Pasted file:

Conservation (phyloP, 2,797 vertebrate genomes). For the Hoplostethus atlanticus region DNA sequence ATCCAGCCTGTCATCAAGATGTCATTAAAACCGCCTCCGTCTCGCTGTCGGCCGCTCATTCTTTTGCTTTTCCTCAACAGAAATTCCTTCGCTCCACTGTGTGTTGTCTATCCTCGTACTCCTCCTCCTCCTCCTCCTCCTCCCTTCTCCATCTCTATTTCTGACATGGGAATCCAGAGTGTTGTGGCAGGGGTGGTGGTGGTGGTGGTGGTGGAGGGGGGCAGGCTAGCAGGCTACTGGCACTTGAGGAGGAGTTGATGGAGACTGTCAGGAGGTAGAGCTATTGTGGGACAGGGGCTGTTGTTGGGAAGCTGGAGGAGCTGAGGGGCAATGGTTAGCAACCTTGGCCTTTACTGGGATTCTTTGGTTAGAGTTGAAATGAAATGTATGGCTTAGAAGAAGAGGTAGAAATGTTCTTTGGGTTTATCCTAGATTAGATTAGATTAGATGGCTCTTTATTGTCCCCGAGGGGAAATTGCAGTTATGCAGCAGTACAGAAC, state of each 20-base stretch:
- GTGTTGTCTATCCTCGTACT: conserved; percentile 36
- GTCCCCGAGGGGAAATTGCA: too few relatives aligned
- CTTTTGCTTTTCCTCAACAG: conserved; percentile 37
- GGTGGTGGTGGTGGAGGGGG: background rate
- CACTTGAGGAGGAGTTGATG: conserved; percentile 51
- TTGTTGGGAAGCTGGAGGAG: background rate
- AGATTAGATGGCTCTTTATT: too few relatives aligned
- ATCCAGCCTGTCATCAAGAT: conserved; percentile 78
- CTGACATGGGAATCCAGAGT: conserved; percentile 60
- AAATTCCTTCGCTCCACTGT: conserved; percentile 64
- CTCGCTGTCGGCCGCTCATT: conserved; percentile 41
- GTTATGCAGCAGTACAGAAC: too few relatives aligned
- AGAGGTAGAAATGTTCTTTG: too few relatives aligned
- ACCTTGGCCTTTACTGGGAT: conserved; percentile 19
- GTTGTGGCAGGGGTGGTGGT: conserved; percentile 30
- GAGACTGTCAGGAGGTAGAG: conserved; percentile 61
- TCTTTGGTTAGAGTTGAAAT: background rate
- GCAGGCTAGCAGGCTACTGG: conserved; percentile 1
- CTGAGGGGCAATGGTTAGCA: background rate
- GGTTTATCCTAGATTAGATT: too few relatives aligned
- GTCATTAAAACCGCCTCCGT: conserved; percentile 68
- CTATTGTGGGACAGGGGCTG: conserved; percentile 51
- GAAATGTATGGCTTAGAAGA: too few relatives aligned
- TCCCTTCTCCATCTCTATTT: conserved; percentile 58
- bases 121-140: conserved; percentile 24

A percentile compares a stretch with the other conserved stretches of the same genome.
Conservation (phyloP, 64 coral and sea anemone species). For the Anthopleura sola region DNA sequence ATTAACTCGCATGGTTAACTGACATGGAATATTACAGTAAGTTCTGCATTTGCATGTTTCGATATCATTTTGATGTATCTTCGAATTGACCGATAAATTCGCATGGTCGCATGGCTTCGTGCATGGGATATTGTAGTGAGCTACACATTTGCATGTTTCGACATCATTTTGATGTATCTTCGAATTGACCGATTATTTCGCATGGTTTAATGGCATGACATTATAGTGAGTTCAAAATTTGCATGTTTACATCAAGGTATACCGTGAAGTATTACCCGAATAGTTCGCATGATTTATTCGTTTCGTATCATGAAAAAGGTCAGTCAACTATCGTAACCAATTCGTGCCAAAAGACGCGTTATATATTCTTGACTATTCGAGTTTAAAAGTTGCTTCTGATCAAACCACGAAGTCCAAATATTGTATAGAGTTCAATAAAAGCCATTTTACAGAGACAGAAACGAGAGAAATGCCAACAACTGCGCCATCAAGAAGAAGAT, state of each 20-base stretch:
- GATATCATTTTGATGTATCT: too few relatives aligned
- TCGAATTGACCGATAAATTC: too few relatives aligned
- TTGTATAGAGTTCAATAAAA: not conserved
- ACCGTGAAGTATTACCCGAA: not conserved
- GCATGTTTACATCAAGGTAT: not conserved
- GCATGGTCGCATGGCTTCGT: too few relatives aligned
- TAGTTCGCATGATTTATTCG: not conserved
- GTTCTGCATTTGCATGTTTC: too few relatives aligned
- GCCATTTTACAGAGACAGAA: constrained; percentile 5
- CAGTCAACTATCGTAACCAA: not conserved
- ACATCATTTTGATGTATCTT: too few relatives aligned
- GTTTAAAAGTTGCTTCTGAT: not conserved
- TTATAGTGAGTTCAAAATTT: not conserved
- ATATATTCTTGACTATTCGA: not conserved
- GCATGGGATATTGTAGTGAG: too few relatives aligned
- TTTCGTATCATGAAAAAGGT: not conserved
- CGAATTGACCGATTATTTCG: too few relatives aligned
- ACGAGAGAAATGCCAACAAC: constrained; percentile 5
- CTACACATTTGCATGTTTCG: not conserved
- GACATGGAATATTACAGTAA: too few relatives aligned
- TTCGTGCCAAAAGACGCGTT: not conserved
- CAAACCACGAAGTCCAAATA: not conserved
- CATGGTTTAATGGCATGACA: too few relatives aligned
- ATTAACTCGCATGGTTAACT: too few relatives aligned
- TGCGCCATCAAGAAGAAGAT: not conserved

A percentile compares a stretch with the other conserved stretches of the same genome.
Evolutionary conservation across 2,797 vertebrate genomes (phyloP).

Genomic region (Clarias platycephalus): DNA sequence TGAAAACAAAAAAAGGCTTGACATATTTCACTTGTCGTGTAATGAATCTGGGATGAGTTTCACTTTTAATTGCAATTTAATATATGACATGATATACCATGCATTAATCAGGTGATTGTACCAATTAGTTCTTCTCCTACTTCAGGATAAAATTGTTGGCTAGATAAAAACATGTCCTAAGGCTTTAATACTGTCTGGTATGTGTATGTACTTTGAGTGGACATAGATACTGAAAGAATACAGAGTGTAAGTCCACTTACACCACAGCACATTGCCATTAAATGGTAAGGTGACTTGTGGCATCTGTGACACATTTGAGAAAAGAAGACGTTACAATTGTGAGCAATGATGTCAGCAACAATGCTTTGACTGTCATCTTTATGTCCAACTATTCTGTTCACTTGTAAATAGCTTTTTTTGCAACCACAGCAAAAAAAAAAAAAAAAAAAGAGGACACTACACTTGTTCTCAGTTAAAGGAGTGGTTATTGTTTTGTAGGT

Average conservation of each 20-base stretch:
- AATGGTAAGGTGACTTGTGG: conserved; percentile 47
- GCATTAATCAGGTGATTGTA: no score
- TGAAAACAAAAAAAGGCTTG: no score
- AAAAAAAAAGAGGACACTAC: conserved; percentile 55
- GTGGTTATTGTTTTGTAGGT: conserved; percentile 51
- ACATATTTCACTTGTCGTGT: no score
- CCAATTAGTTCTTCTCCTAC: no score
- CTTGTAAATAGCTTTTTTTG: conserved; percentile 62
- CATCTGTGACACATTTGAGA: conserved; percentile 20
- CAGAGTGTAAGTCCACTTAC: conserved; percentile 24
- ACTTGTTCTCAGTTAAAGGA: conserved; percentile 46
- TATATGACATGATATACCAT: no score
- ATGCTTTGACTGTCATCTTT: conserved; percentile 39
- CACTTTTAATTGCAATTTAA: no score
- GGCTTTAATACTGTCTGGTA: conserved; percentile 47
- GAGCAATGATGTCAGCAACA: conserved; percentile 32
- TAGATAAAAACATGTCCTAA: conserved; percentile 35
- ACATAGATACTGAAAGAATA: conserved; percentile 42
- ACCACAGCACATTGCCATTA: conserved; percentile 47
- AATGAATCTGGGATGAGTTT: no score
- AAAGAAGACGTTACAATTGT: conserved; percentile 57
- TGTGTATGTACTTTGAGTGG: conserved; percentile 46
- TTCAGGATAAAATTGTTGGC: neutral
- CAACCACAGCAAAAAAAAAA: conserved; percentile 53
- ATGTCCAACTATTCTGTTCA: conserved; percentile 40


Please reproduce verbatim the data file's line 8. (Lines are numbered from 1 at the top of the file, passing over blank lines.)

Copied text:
- AGATTAGATGGCTCTTTATT: too few relatives aligned